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Penalties Imposed by the IRS — What Are Your Options?

Jul 19, 2023 | IRS

The Internal Revenue Service (IRS) imposes penalties on taxpayers who are not compliant with their tax or information filings. Penalties can be imposed for several reasons, including failure to file on time, failure to pay taxes you owe when due, and failure to provide accurate information on your return. As a taxpayer and business owner, you should understand the different penalties that can be assessed by the IRS and what your options are if you’ve received one.                 

What Penalties Are Assessed by the IRS? 

The IRS can assess several penalties on taxpayers who do not meet their tax obligations. Interest will continue to accrue on a penalty if you fail to pay that penalty in full. If you have been charged a penalty, the IRS will send you a letter in the mail stating the penalty, the reason the penalty was charged, and what the next steps are to pay or challenge that penalty. 

IRS penalties that can be assessed include:    

  • Accuracy-related penalty — The accuracy penalty is one of the most common civil penalties imposed by the IRS. The accuracy penalty is usually charged when a taxpayer is audited and can be assessed for a wide variety of reasons, ranging from a major understatement of income tax to negligence, intentional disregard of the IRS’s regulations, a substantial overstatement of pension liabilities, or a substantial understatement of estate tax valuation. Typically, the penalty charged is twenty percent (20%) of the part of the underpayment of tax that occurred. 
  • Criminal tax penalties — A taxpayer can face criminal penalties if convicted of fraud, tax evasion, failure to file a return or reveal offshore accounts, or willfully failing to pay estimated taxes.
  • Audit penalties — If you’ve received an audit, the Internal Revenue Service does not automatically assess a penalty. The IRS may charge a penalty depending on the outcome and may assess more taxes owed.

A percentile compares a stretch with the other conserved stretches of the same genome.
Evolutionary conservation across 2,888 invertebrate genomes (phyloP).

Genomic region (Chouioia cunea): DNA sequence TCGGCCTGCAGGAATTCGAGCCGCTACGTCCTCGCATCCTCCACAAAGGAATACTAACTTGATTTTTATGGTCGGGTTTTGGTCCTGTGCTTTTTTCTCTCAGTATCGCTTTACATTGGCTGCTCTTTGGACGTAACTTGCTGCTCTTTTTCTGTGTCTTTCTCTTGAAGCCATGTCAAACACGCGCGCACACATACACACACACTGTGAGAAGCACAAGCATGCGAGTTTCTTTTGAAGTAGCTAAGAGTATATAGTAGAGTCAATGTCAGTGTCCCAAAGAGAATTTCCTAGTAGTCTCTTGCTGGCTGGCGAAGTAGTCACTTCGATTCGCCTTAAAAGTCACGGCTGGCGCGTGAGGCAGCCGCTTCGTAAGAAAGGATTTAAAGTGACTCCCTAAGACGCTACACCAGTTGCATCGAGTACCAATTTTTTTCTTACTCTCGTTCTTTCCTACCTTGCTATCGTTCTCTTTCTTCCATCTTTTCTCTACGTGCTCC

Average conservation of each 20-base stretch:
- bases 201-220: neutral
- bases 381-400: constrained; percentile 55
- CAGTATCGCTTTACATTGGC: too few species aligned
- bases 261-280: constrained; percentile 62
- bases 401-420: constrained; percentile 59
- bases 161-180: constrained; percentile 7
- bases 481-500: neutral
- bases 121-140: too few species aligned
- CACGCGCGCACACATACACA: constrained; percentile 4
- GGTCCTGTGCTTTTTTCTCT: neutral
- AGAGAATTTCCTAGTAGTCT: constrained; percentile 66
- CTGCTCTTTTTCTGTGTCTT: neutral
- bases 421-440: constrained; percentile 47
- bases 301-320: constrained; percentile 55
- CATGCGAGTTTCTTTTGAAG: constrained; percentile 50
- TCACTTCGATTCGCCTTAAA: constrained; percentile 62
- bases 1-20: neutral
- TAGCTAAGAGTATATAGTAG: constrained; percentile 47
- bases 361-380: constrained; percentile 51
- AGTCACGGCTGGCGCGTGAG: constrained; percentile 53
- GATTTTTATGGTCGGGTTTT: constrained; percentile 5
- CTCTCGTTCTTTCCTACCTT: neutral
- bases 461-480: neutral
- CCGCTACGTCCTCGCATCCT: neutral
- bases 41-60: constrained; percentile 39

• Underpayment penalty — If you fail to pay the required amount of tax throughout the year, the IRS will charge an underpayment penalty. 
  • Tax preparer penalties — A wide range of penalties can be imposed on a tax preparer. The penalties can range from small to substantial and are calculated based on the number of violations, the regulations violated, the rates of inflation, and the tax years involved.  

A penalty can be avoided by filing a timely, correct return. If you cannot meet the filing deadline, you can file for an extension of time to file or apply for a payment plan. While an extension may extend your time to file, an extension does not extend your time to pay the tax due.  You must verify that the information in the notice you received from the IRS is correct. If it is not, and the issue can be resolved, the penalty may be inapplicable. 

Can You Get an IRS Penalty Removed?

The IRS may remove or reduce a penalty if you can establish that you acted in good faith and show reasonable cause for failure to satisfy your tax obligations. Interest can never be removed.  Interest on the penalty may be removed or reduced if the penalty itself is removed or reduced.  Reasonable cause is evaluated individually by the IRS, based on the facts of your situation. 

You might also qualify for penalty relief if there was a valid reason or circumstances beyond your control as to why you didn’t pay your taxes on time. Acceptable reasons can include being affected by a natural disaster, serious illness, death of a family member, system issues that delayed timely payment, or the inability to obtain records. You will need to provide the IRS with enough information to support your position. Lack of knowledge, reliance on a tax preparer, lack of funds, and mistakes do not qualify as valid reasons for failure to make a timely payment. 

You might have the right to dispute the penalty if you disagree with the amount that you owe. If the IRS rejects your request to remove a penalty, you might be eligible to request an appeals hearing within thirty (30) days of the rejection letter. 

Contact an Experienced New York Tax Attorney

Understanding your tax obligations can be complicated and it’s critical to have skillful counsel who can advise you regarding these matters. Offering experienced representation, the attorneys at Brinen & Associates assist clients with a wide range of tax matters at both the state and federal levels, including issues involving penalties. Call (212) 330-8151 or send us a message to learn more about how we can help you resolve your tax dispute.


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I formerly worked as a satellite employee from my home state of New Jersey. I ended my employment with my former employer in 2016. In 2018, I was sued by my former employer for $1.1 million in Illinois State Court. I was referred to Brinen & Associates, LLC by a friend who is a client of the firm. Brinen & Associates, LLC came highly recommended. I contacted Joshua Brinen and then had a consultation at his office with his colleague Mark White. Together, Messrs. Brinen and White explained my options...

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